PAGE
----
Although I enjoy sharing our favorite board games via our game of the month feature, not every game we play is bought in a store. We have recently been having a great time playing Tchuka Ruma. Tchuka Ruma is an Indonesian transfer game that is a good precursor to the more sophisticated and well-known Mancala. Unlike Mancala, it is a solitary game and your kids can make it and play it in no time flat.
Simple, DIY games are very satisfying for kids and can often be played on the spur of the moment or on the go much more easily than board games. Ruma is a simple but surprisingly challenging game (more on that below!) My 10 year old played it on his own, but we also had a few face offs (see our video below). It keeps their brain active and they won't want to stop until they discover the solution.
What you need:
- Counters (we used buttons)
Make the board:
Divide a 10 inch strip of paper into 5 equal sections. We made 2 game boards. One is 10 x 2, the other is 10 x 3. Measurements don't need to be exact. Write "Ruma" in the final end section.
Objective: to get all the counters into the "Ruma" section.
Set up: place 2 counters in each of the empty sections.
How to play:
Pick up counters from any square and drop them, one by one into each section (similar to Mancala) towards the Ruma square. This is called "sowing the seeds".
What comes next depends on where your last counter falls.
If your last counter falls into Ruma then you move again, sowing seeds starting from the square of your choice.
If your last counter falls into an empty space, you lose.
If your last counter falls into a space already occupied by one or more counters, pick up all the counters from that square and continue sowing the seeds.
Good to know:
There is only one solution that will get all the counters into the Ruma square. There is a mathematical reason for this, but it is way above my head - ha ha ha. See the video if you want the solution. It was quite challenging for me, although I do not profess to be particularly adept at games like this!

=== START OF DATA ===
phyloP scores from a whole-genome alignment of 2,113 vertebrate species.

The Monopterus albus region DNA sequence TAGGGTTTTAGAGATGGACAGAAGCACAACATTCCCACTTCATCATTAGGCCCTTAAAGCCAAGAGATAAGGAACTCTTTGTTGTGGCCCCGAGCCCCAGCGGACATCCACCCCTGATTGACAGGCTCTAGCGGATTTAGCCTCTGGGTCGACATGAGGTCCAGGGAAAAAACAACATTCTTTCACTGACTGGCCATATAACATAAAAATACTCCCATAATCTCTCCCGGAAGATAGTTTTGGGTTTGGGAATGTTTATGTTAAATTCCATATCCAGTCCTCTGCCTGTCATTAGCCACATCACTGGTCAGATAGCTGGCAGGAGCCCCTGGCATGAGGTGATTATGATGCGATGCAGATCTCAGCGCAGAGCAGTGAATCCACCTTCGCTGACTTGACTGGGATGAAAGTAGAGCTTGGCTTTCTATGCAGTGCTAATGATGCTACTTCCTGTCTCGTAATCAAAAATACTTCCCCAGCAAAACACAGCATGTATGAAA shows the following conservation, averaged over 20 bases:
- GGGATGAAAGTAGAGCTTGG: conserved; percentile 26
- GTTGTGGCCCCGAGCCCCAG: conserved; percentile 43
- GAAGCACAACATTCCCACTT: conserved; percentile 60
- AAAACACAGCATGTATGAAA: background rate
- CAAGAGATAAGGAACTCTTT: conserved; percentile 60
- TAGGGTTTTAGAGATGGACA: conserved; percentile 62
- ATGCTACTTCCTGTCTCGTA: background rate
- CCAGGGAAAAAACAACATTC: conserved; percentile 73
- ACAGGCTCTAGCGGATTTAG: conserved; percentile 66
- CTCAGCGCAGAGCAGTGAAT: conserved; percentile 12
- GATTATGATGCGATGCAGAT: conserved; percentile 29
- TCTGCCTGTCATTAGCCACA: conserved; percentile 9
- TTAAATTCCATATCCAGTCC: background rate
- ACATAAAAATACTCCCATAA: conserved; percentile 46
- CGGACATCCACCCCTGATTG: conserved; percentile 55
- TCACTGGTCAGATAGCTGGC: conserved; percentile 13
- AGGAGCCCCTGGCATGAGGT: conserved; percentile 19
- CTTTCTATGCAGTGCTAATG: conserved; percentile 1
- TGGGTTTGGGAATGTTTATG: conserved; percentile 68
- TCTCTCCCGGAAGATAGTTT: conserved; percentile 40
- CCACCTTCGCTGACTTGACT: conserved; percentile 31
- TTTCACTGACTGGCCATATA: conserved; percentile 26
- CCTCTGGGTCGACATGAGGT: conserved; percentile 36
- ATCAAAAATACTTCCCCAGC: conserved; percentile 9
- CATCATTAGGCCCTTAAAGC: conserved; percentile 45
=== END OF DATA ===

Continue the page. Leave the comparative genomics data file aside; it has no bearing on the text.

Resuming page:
It is fun, though, and my 10 year old and I did not want to give up. Even after we solved the game, it was not always easy to remember the exact steps, so even after your kids win, ask them to try and repeat the feat.
Watch a the new and improved (!) video of how to play. First I demonstrate how to lose (ha ha ha) but then you can watch a mother-son face off, plus at the very end I reveal the solution!
More DIY games we love:
- Tapatan, a 3 in a row game
- Dara: 3 in a row with a challenging twist!!
- Len Choa, a leopard and tiger hunt game
- Peg solitaire game
- Tower of Hanoi, logic puzzle
It is a great game... Thank you for bringing back memory. I call it "congklak" in Javanese, one of the many regional languages in Indonesia.
How do you even find this game?
Erica MomandKiddo says
We found it in a book!
Pattie Perry says
Thank you so much -- I made a board with the directions on the back so I could give it to my Sunday School students when they come in early. I have made several of your games for that purpose. They love challenges! I made a word document that has three gameboards on a page. I can email it to you.
Oh, I love that idea of making printout like that and I'm so glad your students enjoyed the challenges!
Tanya Kelada says
Patty, would your be willing to share those game boards with another passionate Sunday school teacher?
My email is firstname.lastname@example.org
I tried to resolve without watching your solution and I find an other way to win :
Thanks for your enthusiasm and sharing your game play experience1
This is a great puzzle! Thanks for sharing it. I have a couple of questions which the more mathematically minded students might like to approach.
For the 5-pit board (as described in your post), if you increase the number of seeds per pit, will there still be no solution, more than one solution, or still just one solution?
As you increase the size of the board, what is the solution state (none/more than one/just one) for each number of seeds put in the pits?
Make a matrix showing the solution move by move (just list the pit from which you start sowing for each move) for each size board and number of seeds, what patterns do you see in the matrix? You might have to make two matrices, one for size of board with the number of seeds increasing per column, and another showing a set number of seeds with the number of pits increasing. A mathematician could put these two factors together.
Those are great explorations for kids interested in the mathematics aspect of the game! Thanks for sharing them.